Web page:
Kunitz tends to use plain, direct language yet somehow manages to pack in a variety of meanings. His poems feel grounded yet they also float around in a liminal, conceptual space. He mixes concrete images with abstractions, so even heady ideas are tethered down. Consider "The Layers" for example: one moment we're looking at camp-sites and the next a crazy-cloud voice is delivering a Zen koan.
Stylistically, Kunitz is a brave soul. He uses pure, succinct lines without shying away from complexity (or the occasional, emotional outburst). These pointed lines still have an organic movement, which probably stems from his deep connection with nature.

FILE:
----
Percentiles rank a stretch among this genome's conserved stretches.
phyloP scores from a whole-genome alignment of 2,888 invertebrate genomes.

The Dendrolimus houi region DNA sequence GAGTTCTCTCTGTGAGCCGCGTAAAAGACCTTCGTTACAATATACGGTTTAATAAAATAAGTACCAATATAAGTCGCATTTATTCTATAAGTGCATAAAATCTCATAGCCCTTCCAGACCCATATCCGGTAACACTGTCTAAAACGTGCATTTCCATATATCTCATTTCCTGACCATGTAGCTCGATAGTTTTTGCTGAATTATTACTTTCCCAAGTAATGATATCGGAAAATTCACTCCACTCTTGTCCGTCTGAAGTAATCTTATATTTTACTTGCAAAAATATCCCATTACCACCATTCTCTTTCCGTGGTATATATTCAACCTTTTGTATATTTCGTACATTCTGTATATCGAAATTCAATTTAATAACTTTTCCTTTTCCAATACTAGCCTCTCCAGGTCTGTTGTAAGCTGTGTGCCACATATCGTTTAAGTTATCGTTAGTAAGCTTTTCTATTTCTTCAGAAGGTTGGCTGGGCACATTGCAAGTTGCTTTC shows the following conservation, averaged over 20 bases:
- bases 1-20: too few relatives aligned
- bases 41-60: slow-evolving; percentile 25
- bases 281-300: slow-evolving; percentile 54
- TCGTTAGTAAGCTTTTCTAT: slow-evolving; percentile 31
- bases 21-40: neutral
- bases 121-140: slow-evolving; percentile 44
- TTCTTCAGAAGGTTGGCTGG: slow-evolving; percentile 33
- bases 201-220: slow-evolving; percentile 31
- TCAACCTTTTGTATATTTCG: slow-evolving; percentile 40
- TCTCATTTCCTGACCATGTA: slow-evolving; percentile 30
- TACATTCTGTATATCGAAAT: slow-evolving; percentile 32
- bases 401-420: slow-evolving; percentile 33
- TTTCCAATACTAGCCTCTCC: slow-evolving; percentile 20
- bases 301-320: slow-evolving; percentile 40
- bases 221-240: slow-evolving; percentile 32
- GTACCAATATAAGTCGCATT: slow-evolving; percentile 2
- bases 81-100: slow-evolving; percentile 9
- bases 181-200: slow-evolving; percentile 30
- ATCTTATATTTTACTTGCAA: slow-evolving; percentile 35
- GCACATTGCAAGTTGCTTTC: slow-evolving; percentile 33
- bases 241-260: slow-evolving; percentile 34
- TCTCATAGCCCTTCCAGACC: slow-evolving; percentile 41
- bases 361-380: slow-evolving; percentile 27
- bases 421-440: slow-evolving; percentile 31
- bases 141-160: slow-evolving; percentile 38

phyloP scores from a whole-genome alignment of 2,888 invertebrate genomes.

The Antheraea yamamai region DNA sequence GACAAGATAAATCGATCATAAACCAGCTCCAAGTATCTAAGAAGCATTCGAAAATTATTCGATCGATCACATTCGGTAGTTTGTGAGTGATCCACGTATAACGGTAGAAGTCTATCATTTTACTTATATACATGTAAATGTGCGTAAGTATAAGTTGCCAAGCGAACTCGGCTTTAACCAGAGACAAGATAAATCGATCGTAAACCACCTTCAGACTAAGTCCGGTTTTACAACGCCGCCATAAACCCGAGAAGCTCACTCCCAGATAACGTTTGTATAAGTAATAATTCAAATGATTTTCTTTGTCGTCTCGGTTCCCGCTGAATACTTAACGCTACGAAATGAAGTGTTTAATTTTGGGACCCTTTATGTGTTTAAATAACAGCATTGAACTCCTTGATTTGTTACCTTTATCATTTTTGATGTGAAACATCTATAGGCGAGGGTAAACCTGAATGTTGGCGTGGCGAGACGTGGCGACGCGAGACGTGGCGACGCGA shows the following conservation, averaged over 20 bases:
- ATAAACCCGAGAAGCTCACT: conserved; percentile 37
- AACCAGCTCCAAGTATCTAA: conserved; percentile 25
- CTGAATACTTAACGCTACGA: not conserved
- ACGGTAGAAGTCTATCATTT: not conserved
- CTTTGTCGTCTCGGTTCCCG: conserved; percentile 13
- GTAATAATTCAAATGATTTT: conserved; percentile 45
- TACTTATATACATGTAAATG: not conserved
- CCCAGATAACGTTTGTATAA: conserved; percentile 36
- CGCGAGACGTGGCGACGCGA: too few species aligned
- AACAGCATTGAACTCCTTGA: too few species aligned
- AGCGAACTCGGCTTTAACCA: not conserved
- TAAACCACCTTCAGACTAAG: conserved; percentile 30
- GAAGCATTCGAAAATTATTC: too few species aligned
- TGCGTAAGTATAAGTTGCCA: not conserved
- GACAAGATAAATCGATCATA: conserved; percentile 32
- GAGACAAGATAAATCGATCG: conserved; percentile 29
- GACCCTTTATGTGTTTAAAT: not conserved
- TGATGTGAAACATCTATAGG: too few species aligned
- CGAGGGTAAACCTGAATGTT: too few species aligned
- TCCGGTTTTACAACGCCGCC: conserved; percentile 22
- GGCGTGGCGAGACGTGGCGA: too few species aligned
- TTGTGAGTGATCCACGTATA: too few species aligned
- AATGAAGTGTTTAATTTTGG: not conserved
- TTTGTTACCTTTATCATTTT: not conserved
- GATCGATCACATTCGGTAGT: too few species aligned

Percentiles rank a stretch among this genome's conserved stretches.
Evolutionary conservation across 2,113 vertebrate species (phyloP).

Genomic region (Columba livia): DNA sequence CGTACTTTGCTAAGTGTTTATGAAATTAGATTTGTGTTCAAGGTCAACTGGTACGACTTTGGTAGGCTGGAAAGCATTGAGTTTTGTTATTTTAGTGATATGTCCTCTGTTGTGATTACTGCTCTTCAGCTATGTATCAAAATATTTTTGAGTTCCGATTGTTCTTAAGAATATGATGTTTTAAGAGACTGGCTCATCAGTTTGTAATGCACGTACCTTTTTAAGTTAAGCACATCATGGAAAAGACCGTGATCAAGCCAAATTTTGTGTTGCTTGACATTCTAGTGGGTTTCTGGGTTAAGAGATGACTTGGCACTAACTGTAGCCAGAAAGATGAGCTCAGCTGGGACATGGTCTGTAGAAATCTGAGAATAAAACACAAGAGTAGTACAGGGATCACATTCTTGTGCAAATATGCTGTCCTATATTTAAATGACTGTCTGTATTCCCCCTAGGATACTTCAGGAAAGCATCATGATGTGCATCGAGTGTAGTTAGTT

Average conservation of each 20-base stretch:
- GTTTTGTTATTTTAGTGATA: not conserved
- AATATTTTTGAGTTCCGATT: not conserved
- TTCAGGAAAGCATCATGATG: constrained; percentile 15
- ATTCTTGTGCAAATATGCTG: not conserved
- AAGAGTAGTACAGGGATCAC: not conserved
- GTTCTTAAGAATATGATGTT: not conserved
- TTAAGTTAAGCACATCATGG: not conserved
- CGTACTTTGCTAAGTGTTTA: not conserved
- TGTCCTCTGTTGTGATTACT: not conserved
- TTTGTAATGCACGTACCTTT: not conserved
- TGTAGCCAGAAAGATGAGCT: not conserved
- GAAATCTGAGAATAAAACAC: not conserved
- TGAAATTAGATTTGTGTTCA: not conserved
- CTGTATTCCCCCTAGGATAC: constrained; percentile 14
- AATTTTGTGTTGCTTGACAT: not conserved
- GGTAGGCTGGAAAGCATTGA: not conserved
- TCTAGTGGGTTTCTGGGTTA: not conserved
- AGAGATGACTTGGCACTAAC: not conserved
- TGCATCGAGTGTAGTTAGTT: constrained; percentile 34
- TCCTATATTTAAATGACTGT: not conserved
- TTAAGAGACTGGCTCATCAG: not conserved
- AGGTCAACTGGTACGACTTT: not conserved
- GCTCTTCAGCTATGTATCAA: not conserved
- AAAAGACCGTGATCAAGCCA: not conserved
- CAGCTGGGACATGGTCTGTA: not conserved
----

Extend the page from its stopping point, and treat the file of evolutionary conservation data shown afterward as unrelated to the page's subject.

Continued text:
He loved writing, reading, and mentoring others until he was one hundred. Hints of that passion can be detected in "The Layers" from direct references to art and books, as well as the "lesson" portrayed by the end of the poem. Check out some other models of Kunitz's work, like "The Testing Tree" or "A Spark of Laurel".